In this monthly series, Amanda Brady of Major Lindsey & Africa interviews management from top law firms about the increasingly competitive business environment. Here we feature Katie DeBord, chief innovation officer at Bryan Cave Leighton Paisner LLP.
As demonstrated by a recently filed class action against a hospital housekeeping company in Illinois federal court — Byczek v. Xanitos — the ever-changing legal landscape surrounding biometric data should give employers pause when considering its use in the workplace, say Robert Quackenboss and Madalyn Doucet of Hunton Andrews Kurth LLP.
With few cases going to trial, many attorneys keep their oral-presentation skills sharp by teaching continuing legal education programs. To avoid giving a CLE that falls flat and damages your reputation, you must fashion a thoughtful message, control its presentation, and nail the beginning and ending, says Daniel Karon of Karon LLC.
Courts are increasingly upholding involuntary releases of third parties and nondebtors in bankruptcy, including recently in the case of Millennium Lab Holdings. This means parties should consider several factors when picking a venue for a Chapter 11 filing, say Samuel Schwartz and Kristina Perez of Brownstein Hyatt Farber Schreck LLP.
Since the oldest members of Generation Z aren’t even finished with law school yet, law firm management is in a unique position to prepare for their entrance into the legal workforce, says Eliza Stoker of Major Lindsey & Africa.
In AMN Healthcare v. Aya Healthcare Services, a California appellate court recently held that employee nonsolicitation agreements are void unless they fall within one of three statutory exceptions, clearing up uncertainty about their enforceability in the state, say Dylan Wiseman and Alexandra Grayner at Buchalter PC.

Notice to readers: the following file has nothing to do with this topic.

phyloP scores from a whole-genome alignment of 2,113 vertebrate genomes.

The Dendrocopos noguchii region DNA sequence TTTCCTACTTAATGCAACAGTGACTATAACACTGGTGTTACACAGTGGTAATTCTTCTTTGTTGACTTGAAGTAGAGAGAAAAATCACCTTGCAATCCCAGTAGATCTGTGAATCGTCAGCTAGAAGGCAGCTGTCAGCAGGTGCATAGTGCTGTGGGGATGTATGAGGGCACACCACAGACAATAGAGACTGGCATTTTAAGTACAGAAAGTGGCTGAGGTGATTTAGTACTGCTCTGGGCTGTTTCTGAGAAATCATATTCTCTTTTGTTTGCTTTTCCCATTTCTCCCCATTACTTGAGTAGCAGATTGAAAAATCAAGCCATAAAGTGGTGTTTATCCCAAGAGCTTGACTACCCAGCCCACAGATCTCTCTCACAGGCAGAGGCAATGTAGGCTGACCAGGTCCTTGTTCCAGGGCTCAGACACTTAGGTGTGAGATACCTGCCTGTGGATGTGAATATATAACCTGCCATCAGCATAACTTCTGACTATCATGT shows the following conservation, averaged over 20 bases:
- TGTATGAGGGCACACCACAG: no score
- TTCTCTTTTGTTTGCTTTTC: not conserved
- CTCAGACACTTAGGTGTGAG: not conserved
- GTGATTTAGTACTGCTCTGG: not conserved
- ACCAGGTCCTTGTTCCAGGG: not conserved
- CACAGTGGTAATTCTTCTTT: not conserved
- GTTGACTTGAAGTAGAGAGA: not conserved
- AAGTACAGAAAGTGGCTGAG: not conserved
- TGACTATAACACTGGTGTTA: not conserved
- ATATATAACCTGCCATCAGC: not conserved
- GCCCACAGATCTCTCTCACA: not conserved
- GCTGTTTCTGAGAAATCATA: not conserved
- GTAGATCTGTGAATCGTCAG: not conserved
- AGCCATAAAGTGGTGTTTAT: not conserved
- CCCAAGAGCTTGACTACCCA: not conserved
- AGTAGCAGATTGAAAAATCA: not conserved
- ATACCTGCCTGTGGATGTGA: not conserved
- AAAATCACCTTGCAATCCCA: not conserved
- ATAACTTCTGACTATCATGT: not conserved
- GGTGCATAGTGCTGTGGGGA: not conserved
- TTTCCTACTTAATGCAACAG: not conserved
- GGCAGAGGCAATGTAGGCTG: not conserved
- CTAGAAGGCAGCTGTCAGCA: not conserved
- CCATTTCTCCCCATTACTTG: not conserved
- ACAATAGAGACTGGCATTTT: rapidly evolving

Research conducted by our firm explores two different kinds of health care transactions, shedding light on why they are occurring and areas where we expect to see future deals proliferate, say Mark Goran and Michael Dolan of Polsinelli PC.
Lou Cannon, editorial adviser and columnist at LexisNexis State Net Capitol Journal, dissects the results of the governor’s races and state legislative chambers in the 2018 midterm elections.
Health care featured prominently in the 2018 midterm election campaign. Here, attorneys with Debevoise & Plimpton LLP offer thoughts on what the election results and a divided Congress mean for different sectors of the health care industry.
The just-completed midterm elections could be called the “cafeteria midterms,” because there was something for everyone. The results offered both encouragement and warnings for Democrats and Republicans looking to 2020, says Frank Donatelli of McGuireWoods Consulting LLC.